Alright, thank you Dr Tim.
The first thing in regards to communication is that, this is something that we try to advocate more that for the doctor to actually tell you a little bit of a story about who they are, where they come from, and where they're grown up. Because what that does is, it brings it down to a personal level of your patient understanding ‘Oh there's another human being that I'm actually talking to that actually grew up in this region, will come from that region over there, and I know that and then we have something in common to share.’ So instead you could talk about what's your comment on the footy teams or things like that. That sort of opens up communication that sort of develops trust as well. OK, this is how I can make you talk to my doctor or the doctor can talk to me and you're finding that sweet spot at how you communicate. Otherwise you go in and it's like ‘Oh this doctor is gonna. Oh how do I talk to this?’ because I've got a problem, but is this doctor going to able to read my mind?
So, to overcome all these things, we've got to be able to sort of introduce ourselves and say ‘Where do I come from? Where did I grow up?’, and then go “Ah, you're just another person like me, but we've got certain common interests. We can then talk like this.”
So communication is really important, but we've got to be the presenters of it, and also the ones that advocate that by being the sounding board as well, because we don't normally have a flow on communication like a tennis game, like someone says something and you respond. There is absolutely silence on the Aboriginal patient’s point of view because it's what we're trying to think about. How do I respond to what the doctor saying because one person might have limited English capacity, and then trying to articulate that back in the limited vocabulary becomes a little bit difficult as well. So we've got to assist people by getting them to paraphrase, or you can say ‘Look, I've given you a lot of information, can you tell me what it is that I told you?’ because that's the only way you can really understand that you've communicated something across.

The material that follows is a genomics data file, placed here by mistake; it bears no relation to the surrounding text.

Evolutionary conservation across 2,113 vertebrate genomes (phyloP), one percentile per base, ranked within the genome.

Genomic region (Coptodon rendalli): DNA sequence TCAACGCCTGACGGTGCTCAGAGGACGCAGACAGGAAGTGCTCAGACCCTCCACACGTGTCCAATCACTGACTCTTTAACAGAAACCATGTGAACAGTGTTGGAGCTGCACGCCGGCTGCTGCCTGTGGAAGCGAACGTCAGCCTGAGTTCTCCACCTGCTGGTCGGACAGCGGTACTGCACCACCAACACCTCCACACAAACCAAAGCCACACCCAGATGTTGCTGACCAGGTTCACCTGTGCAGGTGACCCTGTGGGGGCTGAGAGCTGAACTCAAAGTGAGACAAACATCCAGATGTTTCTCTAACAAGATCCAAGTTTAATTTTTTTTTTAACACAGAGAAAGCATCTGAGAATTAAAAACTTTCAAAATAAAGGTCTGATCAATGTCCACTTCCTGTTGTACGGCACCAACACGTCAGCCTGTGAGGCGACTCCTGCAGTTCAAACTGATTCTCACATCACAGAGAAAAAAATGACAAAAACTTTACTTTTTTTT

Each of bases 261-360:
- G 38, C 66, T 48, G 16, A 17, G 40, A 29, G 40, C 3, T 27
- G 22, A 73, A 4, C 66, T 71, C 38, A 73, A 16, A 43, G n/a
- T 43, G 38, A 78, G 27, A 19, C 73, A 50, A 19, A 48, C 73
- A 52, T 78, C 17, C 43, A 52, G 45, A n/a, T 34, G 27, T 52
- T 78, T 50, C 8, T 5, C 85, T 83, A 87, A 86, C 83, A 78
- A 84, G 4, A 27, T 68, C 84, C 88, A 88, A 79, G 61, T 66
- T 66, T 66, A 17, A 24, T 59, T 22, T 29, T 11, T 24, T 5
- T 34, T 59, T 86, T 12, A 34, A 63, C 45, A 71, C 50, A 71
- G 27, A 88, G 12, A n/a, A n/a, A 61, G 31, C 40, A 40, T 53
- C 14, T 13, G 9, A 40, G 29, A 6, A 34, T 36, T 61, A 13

That kind of helps with community and for more complex medical terminology or conditions use pictorials for a presentation or reference to a car body as people, men especially, understand cars. So I had to explain to a patient that was in the process of proving to the doctor that ‘Yes, I'm OK to go on to the treatment of dialysis.” When he was absolutely umming and arring ‘I don't really want to’, but then when I explained ‘it’s just like your petrol filter that’s not good. That's your kidneys and it's no good so we need to sort of clean it another way.’ So he was able to take that vehicle analysis of what a petrol filter does, and referred to his kidney, and then he said ‘OK yes, I understand now. I'm happy to go down this path of getting the treatment or you're getting hooked up on dialysis.’
Justin: Can I ask Ken, just with diagrams. Do diagrams help? Just if a doctor decides I'm going to explain this maybe through a plain piece of paper, maybe draw a diagram. Is that helpful to the indigenous population?
Ken: That's all very helpful. Also when an Indigenous client might say ‘Can I have my grandson or my younger brother with me” because that helps the actual conversation after the doctor's visit too, and gives them a way of discussion to deal with that issue on a much deeper level of understanding. Otherwise, you know, we get caught up with the client- doctor only confidentiality, but this is where you'll find in our region, an elderly will request a younger person to be present at the consultation to help with the actual communication and understanding. So yeah because that's what we want is the patient to understand where they're at in their current journey with their illness. So there's a lot of little side messages in there but using a pictorial backing with a family member as a support to help a much deeper communication would help eliminate this sort of communication problem.
That's excellent Ken, thank you.
I think the point about other people being present and who the patient wants to be present is really important. I always find that help from an Aboriginal health worker is really helpful, both in knowing the family and the context and what's going on for that person, but also being able to talk about things in a way that the people will trust. It's probably just worth mentioning that as a male GP I am able to discuss this with people. It doesn't mean that female practitioners can't, but often it's worth checking beforehand ‘Are you comfortable talking about this with me? Or would you rather talk about it with a male health worker or male doctor?’ and people will let you know. Some people will say “I'd be much more comfortable”, and some people will say ‘Oh, you're my GP. I'd rather discuss it with you.’ So, don't assume.